These two Black women are attempting to revive the original Black Wall Street

BY Preta Peace Namasaba April 3, 2024 3:40 PM EDT
LaToya Gooden and JaCoi Pugh. Photo credit: Black Enterprise

Black Wall Street is the name that has been given to the neighborhood in Tulsa, Oklahoma where African-Americans created a self-sufficient prosperous business district in the early 20th century. The neighborhood businesses included a grocery store, a barbershop, doctors, real estate agents, a newspaper, and schools. Unfortunately, this successful era of Black-owned businesses was short-lived.

In 1921, mobs of white residents burned and destroyed more than 35 square blocks of the neighborhood in what came to be known as the Tulsa race massacre. More than 1,400 homes and businesses were burned, nearly 10,000 people were left homeless, and around 300 people were killed. The event is considered one of the worst incidents of racial violence in American history. Even after an attempt to rebuild, Black Wall Street never regained the strength and prestige it once had.

Two Black women, JaCoi Pugh and LaToya Gooden, the founders of Black Women’s Wall Street, are reviving the original Black Wall Street. Located in the Greenwood neighborhood of Tulsa, they are rebuilding the community of businesses and supporting what Black Wall Street once was on a unique scale. They are helping Black women become business owners through training, financial literacy, and education.

“Black Women’s Wall Street is a 501(c)3 nonprofit organization, it was started at my kitchen table with myself and Latoya. We were sitting there, going back and forth. We are business owners, what in the world could happen? Is there any organization out there that would help people like us? We’re unapologetic with the target audience that we’re serving,” Pugh said.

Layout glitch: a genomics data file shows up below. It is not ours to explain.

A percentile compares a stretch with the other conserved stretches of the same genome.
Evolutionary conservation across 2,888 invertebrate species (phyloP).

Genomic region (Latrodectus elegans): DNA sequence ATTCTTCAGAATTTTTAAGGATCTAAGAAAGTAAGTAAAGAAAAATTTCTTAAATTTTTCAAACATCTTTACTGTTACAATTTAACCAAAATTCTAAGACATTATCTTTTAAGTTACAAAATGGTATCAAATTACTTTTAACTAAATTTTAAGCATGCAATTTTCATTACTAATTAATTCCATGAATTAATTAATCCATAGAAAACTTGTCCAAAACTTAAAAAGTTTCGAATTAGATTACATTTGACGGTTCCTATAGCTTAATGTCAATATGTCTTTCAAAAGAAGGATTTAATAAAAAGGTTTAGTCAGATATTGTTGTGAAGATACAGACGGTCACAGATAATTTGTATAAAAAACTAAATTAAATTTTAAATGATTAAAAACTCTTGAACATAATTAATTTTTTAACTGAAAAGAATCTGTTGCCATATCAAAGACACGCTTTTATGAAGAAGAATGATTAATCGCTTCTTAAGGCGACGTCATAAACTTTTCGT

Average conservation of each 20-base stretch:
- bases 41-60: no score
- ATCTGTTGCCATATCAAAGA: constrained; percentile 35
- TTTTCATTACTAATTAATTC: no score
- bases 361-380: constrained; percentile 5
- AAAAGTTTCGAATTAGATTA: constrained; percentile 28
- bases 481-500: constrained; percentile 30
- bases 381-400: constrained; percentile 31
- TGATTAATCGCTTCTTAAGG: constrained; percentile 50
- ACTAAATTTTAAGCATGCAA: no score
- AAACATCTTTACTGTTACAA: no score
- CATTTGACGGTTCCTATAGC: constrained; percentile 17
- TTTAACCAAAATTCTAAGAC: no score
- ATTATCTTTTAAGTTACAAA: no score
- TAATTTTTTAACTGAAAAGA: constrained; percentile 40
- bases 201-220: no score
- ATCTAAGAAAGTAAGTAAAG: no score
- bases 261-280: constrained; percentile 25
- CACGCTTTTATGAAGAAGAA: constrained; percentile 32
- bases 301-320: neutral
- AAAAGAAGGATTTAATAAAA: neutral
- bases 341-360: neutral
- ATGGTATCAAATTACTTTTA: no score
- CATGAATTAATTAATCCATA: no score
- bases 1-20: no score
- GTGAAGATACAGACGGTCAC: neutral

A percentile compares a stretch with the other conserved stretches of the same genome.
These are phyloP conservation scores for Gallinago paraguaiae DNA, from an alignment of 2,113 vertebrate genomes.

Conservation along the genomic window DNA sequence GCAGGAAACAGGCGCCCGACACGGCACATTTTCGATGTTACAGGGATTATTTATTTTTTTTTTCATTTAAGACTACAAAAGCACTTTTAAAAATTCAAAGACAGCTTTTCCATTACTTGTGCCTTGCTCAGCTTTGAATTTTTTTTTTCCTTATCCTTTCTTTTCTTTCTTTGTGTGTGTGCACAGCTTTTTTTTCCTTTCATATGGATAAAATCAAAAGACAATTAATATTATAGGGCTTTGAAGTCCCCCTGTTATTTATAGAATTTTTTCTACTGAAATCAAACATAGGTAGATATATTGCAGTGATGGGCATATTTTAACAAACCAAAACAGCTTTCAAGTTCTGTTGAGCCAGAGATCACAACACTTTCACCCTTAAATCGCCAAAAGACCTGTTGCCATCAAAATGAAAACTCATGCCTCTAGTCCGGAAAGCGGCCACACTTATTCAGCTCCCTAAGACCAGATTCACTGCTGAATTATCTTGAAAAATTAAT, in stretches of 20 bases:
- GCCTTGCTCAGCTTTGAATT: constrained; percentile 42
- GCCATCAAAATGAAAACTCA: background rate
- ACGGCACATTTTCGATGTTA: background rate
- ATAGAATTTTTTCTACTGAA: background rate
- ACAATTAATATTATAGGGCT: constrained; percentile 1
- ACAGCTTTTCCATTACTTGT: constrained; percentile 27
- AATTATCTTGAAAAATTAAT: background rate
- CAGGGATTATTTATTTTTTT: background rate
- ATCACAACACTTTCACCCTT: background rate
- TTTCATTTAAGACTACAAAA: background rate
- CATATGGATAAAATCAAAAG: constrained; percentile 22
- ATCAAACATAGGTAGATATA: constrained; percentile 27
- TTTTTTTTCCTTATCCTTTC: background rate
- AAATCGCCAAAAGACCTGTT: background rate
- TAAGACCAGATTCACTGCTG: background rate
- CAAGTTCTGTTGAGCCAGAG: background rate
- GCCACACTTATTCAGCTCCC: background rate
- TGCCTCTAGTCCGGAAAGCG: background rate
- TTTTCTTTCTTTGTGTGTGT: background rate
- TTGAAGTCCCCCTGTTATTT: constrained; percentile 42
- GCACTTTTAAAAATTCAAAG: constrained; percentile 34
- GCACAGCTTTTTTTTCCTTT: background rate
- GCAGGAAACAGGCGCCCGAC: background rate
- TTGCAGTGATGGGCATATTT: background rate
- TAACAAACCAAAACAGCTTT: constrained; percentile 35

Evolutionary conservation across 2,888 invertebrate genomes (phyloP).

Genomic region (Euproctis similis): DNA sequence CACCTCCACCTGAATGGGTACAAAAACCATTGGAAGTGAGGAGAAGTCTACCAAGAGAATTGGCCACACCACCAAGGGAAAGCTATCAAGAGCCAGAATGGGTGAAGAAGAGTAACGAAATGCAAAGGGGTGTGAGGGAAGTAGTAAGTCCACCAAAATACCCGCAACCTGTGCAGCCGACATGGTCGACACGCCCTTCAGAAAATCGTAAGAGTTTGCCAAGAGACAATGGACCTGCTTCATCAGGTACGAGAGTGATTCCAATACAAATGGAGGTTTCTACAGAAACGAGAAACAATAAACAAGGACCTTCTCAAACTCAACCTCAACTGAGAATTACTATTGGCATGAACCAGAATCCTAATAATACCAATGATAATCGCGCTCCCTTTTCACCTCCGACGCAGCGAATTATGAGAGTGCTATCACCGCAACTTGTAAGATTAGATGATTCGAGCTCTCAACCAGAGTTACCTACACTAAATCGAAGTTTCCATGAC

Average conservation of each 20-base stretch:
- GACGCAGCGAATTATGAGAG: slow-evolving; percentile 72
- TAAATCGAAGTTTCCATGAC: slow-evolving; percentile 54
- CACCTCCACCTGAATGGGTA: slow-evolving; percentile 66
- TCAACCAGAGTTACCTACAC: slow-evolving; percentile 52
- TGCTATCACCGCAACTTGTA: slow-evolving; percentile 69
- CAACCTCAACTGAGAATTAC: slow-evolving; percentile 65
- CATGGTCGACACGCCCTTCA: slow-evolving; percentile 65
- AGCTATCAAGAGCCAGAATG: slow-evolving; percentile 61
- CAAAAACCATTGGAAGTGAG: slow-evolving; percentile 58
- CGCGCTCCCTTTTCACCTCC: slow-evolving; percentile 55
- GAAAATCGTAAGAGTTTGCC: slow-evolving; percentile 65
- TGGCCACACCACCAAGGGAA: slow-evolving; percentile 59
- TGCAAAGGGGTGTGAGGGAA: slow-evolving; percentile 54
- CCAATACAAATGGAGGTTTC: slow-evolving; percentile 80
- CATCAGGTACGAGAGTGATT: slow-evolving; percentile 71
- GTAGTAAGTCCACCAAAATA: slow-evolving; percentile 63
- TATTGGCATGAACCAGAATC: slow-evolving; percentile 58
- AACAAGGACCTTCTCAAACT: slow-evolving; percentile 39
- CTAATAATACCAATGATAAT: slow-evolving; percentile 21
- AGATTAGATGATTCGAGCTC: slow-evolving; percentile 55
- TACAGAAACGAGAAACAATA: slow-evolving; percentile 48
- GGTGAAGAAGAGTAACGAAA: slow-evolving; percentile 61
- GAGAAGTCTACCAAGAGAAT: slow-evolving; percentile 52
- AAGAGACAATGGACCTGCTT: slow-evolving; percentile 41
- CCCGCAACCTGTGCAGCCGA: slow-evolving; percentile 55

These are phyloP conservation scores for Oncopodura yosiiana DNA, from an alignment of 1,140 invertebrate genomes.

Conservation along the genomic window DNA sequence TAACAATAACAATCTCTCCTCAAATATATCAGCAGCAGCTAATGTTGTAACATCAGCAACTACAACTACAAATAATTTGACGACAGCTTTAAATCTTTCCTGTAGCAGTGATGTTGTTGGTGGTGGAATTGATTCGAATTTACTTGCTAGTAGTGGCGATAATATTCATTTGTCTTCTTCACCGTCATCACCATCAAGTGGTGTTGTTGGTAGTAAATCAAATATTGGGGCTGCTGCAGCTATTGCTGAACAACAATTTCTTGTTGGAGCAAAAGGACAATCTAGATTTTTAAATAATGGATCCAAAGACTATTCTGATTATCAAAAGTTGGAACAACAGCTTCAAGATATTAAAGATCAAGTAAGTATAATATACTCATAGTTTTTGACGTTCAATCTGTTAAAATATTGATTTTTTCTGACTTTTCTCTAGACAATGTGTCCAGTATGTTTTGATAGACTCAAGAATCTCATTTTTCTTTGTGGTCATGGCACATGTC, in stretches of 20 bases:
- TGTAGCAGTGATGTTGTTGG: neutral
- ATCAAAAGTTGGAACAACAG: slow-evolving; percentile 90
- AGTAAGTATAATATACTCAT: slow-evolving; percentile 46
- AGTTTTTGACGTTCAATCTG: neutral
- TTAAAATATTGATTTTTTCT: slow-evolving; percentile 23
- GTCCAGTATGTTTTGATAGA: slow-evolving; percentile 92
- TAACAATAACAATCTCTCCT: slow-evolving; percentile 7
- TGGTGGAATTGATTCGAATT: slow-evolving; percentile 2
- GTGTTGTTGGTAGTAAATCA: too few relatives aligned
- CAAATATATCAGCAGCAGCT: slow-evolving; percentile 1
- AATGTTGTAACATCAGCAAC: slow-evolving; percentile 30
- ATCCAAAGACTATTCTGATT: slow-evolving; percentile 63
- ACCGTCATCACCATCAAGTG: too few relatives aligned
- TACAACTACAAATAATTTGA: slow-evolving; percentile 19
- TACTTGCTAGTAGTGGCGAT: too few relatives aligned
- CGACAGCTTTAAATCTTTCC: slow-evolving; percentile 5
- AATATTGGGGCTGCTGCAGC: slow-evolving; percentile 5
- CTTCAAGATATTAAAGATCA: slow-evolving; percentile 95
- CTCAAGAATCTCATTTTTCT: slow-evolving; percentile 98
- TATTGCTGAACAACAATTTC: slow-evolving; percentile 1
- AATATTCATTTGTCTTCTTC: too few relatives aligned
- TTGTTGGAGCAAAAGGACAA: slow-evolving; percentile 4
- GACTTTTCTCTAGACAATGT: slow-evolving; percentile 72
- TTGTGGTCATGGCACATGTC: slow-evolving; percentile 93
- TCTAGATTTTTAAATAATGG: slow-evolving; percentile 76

The brainstorming sessions of Black Women’s Wall Street began at Pugh’s kitchen table. Pugh and Gooden, both seasoned business owners, found themselves questioning the lack of public resources and organizations specifically catering to Black women entrepreneurs. Pugh’s entrepreneurial journey as a Black woman was marked by a fair share of challenges and setbacks. Despite the support of friends and family, she felt scared and lonely because they could not fully grasp the nuances of her journey. This sense of isolation and the need for a supportive community drove Pugh and Gooden to establish Black Women’s Wall Street.

In 2018, the two women founded Black Women’s Wall Street with a mission to empower Black entrepreneurs in North Texas. They brought together their unique, yet powerful background under a shared vision to create a platform that provides tangible support, motivation, and resources to black women striving to build wealth and achieve their entrepreneurial dreams. Its community offers a safe space for women to share their experiences, seek guidance, and celebrate each other’s successes.

“It’s scary. It’s lonely. You think that you can speak with your family, you think you can speak with friends, but because if you’re speaking to other people that have never ever walked the path that you’re on, it’s hard for them to understand the journey,” Pugh said of the hardships she faced as a black, female entrepreneur.

Through initiatives such as their ongoing business plan competitions, Black Women’s Wall Street is strengthening and training Black women to create sustainable and thriving companies. The organization helps women from idea to inception and provides consultations and networking events to ensure that they have the tools to form their businesses. Its target demographic is Black women of all backgrounds with the ambition to grow their professional careers.

Pugh and Gooden have succeeded in creating a vibrant and supportive network of like-minded women who understand the unique struggles and triumphs of being a Black female entrepreneur. Although the bold name of their organization has raised eyebrows, the two remain resolute in their dedication to their target demographic. For them, Black Women’s Wall Street is more than just a name but a symbol of empowerment and solidarity, challenging stereotypes and breaking down barriers for Black women in business.